The most dangerous turns in town

The “hardened centerline” of bollards and a raised rubber curb installed on West 34th Street in 2016 forces vehicles turning left from Eighth Avenue to drive at slower speeds. Photo: Michael Garofalo
Understanding the risks posed to pedestrians and cyclists by left-turning vehicles — and what the city is doing about it
By Michael Garofalo

Shortly before 6 a.m. on the morning of Feb. 4, Joseph Chiam, a 72-year-old East Village resident, was riding his bicycle north on Eighth Avenue when he was struck and killed by a commercial truck near West 45th Street.

The circumstances of the fatal collision were familiar to observers of New York City transportation safety policy.

The driver of the truck — who fled the scene and, more than a month later, has not been arrested — was also heading north on Eighth Avenue, and hit Chiam while turning left onto West 45th Street.

Chiam was at least the fifth cyclist or pedestrian killed by a left-turning vehicle in Manhattan in the last six months, and one of at least 16 left turn fatalities citywide over the same period.

A 2016 study conducted by the city’s Department of Transportation found that left-turning vehicles cause a disproportionate share of pedestrian and cyclist fatalities and injuries in New York City. The study indicated that 108 pedestrians and cyclists were killed by left-turning vehicles between 2010 and 2014 — accounting for more than one of every eight fatalities and more than a quarter of all injuries suffered by pedestrians and cyclists during the period. Left turns result in fatalities and severe injuries at three times the rate of right turns, the DOT found.

Transportation planners attribute the so-called “left turn problem” to confluence of factors.

Speed is a key issue: drivers tend to go faster turning left than when they turn right. When turning onto a two-way street from a one-way street, for instance, a driver turning right is forced to turn at a tight radius, which necessitates a slower speed. By contrast, drivers turning left often “cut the corner” across the double-yellow line, which in addition to allowing for higher speed also creates a larger zone of potential conflict with cyclists and pedestrians.

A driver’s field of vision is also diminished during a left turn. The blind spot created by the portion of the vehicle frame between the windshield and the driver’s side window can often obscure passing cyclists or pedestrians in the crosswalk.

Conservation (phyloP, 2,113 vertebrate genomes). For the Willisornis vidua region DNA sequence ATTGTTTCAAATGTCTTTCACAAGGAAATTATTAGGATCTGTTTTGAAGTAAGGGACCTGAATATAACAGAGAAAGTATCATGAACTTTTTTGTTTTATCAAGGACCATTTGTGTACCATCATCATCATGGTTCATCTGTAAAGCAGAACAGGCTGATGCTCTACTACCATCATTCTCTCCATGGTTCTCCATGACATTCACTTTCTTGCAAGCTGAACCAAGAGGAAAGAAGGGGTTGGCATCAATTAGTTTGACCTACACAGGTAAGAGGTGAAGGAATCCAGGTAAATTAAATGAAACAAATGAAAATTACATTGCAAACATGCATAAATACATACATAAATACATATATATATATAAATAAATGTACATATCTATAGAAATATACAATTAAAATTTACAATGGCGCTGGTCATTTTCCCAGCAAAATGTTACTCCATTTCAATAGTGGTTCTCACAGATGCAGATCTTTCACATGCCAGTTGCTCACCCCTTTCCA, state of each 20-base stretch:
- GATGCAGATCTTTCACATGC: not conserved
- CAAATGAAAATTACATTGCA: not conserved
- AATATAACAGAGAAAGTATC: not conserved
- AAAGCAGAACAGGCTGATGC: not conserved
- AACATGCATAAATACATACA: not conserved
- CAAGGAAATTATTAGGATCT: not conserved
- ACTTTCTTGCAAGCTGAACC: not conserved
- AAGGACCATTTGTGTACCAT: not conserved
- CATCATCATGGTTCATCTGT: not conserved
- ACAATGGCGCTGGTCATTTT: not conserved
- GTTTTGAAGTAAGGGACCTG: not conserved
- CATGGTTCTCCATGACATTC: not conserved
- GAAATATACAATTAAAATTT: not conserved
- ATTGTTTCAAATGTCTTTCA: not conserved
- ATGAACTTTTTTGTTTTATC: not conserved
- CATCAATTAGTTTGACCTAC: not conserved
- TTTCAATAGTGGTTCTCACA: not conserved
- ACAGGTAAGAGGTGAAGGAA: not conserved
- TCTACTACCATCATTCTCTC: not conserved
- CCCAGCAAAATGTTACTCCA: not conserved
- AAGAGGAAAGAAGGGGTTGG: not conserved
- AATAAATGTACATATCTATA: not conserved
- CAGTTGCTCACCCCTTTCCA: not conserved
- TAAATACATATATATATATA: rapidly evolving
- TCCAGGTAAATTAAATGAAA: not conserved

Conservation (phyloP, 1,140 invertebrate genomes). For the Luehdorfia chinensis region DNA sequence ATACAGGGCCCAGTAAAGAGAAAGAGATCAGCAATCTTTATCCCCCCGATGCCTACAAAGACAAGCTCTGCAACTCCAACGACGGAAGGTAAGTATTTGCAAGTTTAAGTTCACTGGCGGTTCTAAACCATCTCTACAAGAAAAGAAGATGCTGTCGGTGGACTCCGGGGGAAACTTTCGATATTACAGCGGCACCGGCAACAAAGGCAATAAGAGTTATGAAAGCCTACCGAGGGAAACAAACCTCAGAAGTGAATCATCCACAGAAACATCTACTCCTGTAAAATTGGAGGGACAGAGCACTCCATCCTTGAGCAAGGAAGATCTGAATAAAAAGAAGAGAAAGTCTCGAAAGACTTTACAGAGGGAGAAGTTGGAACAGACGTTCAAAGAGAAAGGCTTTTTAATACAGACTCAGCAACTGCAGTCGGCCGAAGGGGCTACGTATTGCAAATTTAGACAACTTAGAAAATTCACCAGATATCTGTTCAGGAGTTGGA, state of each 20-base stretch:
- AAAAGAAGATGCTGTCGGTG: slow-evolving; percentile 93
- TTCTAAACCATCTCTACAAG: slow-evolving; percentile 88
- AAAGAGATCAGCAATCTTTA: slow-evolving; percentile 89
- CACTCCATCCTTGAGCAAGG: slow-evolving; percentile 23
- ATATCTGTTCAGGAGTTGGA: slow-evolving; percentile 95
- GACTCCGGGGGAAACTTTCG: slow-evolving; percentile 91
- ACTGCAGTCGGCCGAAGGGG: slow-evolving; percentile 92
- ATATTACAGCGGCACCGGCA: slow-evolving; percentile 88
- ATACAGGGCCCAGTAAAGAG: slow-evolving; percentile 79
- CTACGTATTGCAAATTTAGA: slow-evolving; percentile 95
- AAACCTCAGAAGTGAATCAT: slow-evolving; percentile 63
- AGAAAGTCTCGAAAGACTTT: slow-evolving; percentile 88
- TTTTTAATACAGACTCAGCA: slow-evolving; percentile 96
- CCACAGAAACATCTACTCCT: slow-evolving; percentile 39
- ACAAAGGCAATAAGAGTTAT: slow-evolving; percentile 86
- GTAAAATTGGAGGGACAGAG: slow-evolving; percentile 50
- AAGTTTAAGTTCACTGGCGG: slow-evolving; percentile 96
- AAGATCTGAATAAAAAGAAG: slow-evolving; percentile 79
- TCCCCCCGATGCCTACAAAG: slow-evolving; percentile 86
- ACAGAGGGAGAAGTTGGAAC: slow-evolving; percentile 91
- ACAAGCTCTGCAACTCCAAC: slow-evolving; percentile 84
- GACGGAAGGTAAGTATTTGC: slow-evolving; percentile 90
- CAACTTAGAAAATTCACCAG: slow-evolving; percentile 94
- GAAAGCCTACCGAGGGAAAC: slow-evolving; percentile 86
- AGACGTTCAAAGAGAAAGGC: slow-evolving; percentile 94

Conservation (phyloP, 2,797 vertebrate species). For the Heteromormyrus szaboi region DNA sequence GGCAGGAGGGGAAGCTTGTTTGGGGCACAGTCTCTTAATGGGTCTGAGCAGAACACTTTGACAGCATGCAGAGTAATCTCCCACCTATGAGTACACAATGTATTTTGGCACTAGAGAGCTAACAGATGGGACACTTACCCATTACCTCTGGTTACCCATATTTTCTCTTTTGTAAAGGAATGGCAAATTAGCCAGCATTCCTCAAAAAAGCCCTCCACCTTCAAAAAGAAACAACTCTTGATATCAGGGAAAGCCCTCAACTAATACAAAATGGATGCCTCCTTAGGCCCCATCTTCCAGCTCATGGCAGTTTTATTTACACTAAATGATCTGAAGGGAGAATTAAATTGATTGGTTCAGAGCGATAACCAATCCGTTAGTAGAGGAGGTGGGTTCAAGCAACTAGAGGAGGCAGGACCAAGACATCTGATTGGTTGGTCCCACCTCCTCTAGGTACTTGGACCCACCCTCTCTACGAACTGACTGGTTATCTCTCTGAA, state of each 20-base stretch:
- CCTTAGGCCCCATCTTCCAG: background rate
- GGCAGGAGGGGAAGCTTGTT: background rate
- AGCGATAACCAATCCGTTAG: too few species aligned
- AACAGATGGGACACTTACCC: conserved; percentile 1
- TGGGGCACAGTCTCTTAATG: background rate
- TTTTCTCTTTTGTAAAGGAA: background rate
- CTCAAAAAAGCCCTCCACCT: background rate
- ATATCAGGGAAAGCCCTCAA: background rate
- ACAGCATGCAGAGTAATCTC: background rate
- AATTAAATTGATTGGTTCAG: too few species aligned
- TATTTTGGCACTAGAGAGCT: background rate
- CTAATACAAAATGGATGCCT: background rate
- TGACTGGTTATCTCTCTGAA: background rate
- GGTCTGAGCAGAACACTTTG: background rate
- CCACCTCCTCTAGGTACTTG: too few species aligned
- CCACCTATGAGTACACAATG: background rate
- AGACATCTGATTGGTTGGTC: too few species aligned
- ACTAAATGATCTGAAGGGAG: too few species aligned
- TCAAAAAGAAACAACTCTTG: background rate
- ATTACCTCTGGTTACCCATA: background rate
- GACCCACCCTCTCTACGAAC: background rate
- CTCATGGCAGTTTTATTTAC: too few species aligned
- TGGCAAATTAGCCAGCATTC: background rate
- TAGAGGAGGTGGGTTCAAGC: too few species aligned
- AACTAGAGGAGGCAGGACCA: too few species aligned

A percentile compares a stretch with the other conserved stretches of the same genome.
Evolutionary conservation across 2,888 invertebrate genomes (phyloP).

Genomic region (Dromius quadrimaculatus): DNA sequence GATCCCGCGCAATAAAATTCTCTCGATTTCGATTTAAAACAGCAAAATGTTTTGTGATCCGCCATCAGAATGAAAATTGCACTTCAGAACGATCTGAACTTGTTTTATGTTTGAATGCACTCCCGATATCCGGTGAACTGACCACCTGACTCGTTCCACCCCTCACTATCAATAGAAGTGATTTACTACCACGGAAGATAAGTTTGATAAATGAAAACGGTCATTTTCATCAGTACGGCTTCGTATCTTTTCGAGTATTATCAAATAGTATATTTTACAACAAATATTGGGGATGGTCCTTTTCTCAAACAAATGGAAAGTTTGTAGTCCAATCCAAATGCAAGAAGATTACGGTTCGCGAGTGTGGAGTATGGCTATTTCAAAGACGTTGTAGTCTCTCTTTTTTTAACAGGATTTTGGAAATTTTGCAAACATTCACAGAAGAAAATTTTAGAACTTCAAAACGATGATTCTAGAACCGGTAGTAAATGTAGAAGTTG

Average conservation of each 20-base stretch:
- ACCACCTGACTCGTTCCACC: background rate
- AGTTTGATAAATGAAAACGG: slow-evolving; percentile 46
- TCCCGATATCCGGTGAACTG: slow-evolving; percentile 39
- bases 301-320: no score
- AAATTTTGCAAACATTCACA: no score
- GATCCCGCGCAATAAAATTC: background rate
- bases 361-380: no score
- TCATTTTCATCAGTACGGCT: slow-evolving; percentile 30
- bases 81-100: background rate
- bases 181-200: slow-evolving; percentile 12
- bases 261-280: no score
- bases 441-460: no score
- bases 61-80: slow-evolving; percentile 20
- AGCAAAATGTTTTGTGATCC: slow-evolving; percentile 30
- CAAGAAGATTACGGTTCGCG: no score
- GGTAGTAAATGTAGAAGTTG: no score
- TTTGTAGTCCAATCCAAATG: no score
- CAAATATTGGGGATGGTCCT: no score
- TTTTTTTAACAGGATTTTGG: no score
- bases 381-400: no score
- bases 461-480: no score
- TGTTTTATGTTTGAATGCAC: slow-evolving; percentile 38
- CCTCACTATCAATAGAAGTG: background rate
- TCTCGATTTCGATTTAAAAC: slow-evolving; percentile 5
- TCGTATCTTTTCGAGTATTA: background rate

These risk factors are compounded further on two-way streets without dedicated left-turn signals, where drivers must time their turn to a gap in oncoming traffic and deal with so-called “back pressure” from trailing vehicles — potentially drawing their attention away from bikers and pedestrians in their path as they commit to the turn.

These dangers are a factor in UPS’s longstanding policy of routing drivers to avoid left turns unless they are unavoidable. The company has also found that it saves time and fuel.

Left turn “calming treatments”

As traffic deaths in New York City have reached historic lows in recent years (in spite of an uptick last year in pedestrian deaths), the city has prioritized improving dangerous left turn intersections as part of its Vision Zero street safety program.

Since 2016, the DOT has installed low-cost treatments designed to reduce left turn speeds at more than 300 high-risk intersections citywide, including over 125 in Manhattan. These left turn traffic “calming treatments” vary by intersection configuration, but often include plastic bollards or rubber curbs intended to force cars to turn at a tighter radius, resulting in slower speeds.

According to the DOT, pedestrian injuries have dropped more than 20 percent at intersections that have received these treatments, outpacing injury reduction rates at comparable locations. Vehicle turn speeds have also dropped about 20 percent.

Additionally, the Taxi and Limousine Commission now emphasizes left turn safety in its drivers’ video training, and the Metropolitan Transportation Authority is currently exploring improved bus designs to enhance the bus operator’s view when making left turns.

The DOT plans to install left turn traffic calming treatments at another 100 intersections in 2019. A spokesperson said specific locations will be released in the coming months.

Meanwhile, many dangerous left turns along Vision Zero priority corridors such as Eighth Avenue remain without calming treatments, including the West 45th Street intersection where Chiam was killed. At that intersection, vehicles use a turning lane adjacent to the curbside bike lane, and must account for passing cyclists as they cross the bike lane to turn left.

Joseph Cutrufo, communications director with the bicycle and pedestrian advocacy group Transportation Alternatives, said that such mixing zones inevitably put cyclists in danger.

“When we have to rely on drivers to protect cyclists, that’s clearly a flaw in the system,” Cutrufo said. “We can’t leave it up to drivers to keep cyclists safe. We need the design of the streets to do that.”

At some similar intersections, DOT has implemented a treatment known as a slow turn wedge. These wedges, consisting of plastic bollards or rubber speed bumps extending from the corner of the curb, force drivers to turn at a tight radius, increasing driver’s visibility of cyclists and pedestrians heading in the same direction as the car.

“I would hate to see the city wait for more cyclists to be killed or maimed before they start installing these en masse,” Cutrufo said.

Another available option is the split-phase traffic signal configuration, which holds left-turning vehicles at a red light while allowing pedestrians and bicycles cross with their own green light, eliminating the conflicts created by mixing zones.

Transportation Alternatives is also lobbying for automated camera enforcement of blocking the box and failure to yield violations.